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In what might turn out to be one of the biggest games of "he said, she said," in the history of the world, Maritz Research, an automotive market research company, is claiming that the government's Cash for Clunkers program actually boosted auto sales by much more than previously thought. Maritz is crediting the program with 765,000 new vehicle sales, higher than the 677,000 claimed by the government, and much, much higher than the 125,000 sales that Edmunds.com famously quoted. In fact, it's mor

With 690,000 vehicles sentenced to one final gargle of sodium silicate, thanks to the now-defunct Cash for Clunkers program, demolition-derby drivers seem to have been left holding the short end of the driveshaft. What the government seems to have forgotten is that many cars, hobbling and sputtering as they near death, prefer to make one final trip to the local county fair (assuming they escape a 24 Hours of LeMons team). There, stripped of glass and with fuel tanks moved safely inward, the clun

C.A.R.S. ended Monday night and the numbers are in. At first blush, things look positive.

There's no arguing that the various Cash for Clunkers-style programs all around the world are intended first and foremost to spur lagging automobile sales. Environmental concerns have taken a back seat to helping automakers and dealerships move some more metal. Still, at least we know that the barely-running pollution-spewing machines are headed to the great junkyard in the sky, right?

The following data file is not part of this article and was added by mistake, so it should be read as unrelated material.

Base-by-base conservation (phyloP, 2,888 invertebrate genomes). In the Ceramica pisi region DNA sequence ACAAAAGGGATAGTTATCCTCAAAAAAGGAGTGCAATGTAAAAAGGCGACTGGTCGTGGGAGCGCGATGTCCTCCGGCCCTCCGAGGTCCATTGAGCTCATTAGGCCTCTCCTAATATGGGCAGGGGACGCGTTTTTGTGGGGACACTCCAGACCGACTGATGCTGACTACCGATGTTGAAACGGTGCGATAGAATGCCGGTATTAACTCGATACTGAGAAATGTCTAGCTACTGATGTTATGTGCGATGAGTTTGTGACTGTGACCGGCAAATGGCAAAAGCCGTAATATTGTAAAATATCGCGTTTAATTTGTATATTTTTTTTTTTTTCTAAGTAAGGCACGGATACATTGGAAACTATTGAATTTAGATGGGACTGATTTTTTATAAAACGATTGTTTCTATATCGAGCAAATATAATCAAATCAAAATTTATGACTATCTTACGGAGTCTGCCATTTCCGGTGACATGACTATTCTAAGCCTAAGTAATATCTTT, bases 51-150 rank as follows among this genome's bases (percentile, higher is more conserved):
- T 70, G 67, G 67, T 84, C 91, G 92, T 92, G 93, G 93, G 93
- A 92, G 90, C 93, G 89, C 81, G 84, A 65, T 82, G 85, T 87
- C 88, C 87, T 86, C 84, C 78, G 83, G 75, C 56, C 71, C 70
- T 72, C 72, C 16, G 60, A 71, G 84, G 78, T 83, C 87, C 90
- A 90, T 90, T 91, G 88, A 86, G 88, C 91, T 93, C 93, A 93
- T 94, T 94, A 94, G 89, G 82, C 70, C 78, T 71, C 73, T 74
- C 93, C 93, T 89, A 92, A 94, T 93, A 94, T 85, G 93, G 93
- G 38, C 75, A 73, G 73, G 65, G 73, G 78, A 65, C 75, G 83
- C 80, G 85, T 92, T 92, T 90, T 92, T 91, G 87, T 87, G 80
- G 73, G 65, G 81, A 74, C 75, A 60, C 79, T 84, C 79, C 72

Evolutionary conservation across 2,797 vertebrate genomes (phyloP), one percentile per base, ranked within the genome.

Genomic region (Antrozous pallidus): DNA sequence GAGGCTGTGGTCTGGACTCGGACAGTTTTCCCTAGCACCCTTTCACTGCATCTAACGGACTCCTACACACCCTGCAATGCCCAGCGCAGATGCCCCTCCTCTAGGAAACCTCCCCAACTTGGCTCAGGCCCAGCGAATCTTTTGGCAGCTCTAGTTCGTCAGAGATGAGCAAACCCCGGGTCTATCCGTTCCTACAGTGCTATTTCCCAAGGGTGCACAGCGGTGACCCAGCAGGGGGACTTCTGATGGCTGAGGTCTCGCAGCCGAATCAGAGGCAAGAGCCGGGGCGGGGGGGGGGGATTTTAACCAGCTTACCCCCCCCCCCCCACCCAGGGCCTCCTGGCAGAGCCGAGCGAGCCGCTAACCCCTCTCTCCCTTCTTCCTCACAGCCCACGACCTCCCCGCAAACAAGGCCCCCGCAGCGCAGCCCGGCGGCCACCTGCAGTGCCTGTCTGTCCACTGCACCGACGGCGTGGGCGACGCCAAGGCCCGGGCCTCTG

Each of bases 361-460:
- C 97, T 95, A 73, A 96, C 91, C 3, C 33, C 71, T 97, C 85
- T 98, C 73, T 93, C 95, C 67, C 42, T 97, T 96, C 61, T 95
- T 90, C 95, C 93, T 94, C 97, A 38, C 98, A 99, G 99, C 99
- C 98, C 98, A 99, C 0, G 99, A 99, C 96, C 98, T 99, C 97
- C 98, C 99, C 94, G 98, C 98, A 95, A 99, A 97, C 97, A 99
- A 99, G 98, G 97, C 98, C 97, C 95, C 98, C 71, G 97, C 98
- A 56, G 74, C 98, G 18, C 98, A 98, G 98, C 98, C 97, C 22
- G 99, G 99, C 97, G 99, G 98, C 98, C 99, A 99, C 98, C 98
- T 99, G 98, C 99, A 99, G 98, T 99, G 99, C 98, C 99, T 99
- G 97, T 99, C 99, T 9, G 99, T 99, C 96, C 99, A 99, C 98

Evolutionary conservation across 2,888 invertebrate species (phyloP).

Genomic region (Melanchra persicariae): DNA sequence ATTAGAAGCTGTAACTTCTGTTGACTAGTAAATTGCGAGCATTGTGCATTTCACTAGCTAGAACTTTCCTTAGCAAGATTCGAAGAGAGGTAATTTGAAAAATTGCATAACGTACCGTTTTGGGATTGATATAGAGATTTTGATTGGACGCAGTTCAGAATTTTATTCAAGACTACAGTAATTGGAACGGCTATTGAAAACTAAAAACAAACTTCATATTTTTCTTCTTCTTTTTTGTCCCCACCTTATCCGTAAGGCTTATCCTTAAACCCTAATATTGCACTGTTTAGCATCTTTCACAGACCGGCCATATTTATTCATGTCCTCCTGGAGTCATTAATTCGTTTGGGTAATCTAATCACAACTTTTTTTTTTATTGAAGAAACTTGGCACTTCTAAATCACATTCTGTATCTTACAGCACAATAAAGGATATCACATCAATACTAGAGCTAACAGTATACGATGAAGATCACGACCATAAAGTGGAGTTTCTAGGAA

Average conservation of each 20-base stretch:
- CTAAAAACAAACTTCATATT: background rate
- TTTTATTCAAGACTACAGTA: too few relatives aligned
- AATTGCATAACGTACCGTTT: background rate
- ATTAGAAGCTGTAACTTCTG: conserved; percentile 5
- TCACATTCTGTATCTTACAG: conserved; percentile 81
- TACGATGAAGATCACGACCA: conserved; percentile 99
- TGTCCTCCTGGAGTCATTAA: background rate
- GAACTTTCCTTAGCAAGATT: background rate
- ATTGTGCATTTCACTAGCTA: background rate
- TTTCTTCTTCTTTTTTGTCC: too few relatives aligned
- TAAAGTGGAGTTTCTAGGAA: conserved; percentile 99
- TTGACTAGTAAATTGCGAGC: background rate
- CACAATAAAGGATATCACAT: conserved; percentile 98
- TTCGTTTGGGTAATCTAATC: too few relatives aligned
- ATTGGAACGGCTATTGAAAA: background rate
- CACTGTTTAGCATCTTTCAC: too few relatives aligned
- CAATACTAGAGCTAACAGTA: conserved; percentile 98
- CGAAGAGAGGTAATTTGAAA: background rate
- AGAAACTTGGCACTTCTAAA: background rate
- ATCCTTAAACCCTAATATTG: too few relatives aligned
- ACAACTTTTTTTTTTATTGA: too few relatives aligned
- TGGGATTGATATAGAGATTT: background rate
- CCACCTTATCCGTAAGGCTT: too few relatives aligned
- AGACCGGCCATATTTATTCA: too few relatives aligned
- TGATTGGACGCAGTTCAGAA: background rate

In the flurry to give Cash For Clunkers – sorry, C.A.R.S. – a very quick $2 billion extension last week, some of the more critical voices of the program were drowned out. At the very least, their effort was in vail. It may be too late to stop the bill from becoming law, but it's worth it to think through some of the possible unintended side effects of paying people to junk their cars.

After a week of uncertainty and a lot of weighing in from all sides, C.A.R.S. (aka Cash For Clunkers) looks set to continue for another month, at least. The Senate confirmed the House's $2 billion funding of the incredibly popular program yesterday in a 60-37 vote, mostly on party lines. President Obama has said he will sign the bill. The money should last through Labor Day, and rumor has it that C.A.R.S. won't be extended again. In fact, one of the bill's strongest supporters, Michigan Senator

Even without a Cash for Clunkers $2 billion extension locked in place by the Senate, the U.S. government bean counters are crediting the auto incentive for moving more than 180,000 vehicles off dealer lots. The big winner so far is Toyota, knocking Ford's Focus off the top-selling vehicle spot with its economy-oriented Corolla sedan.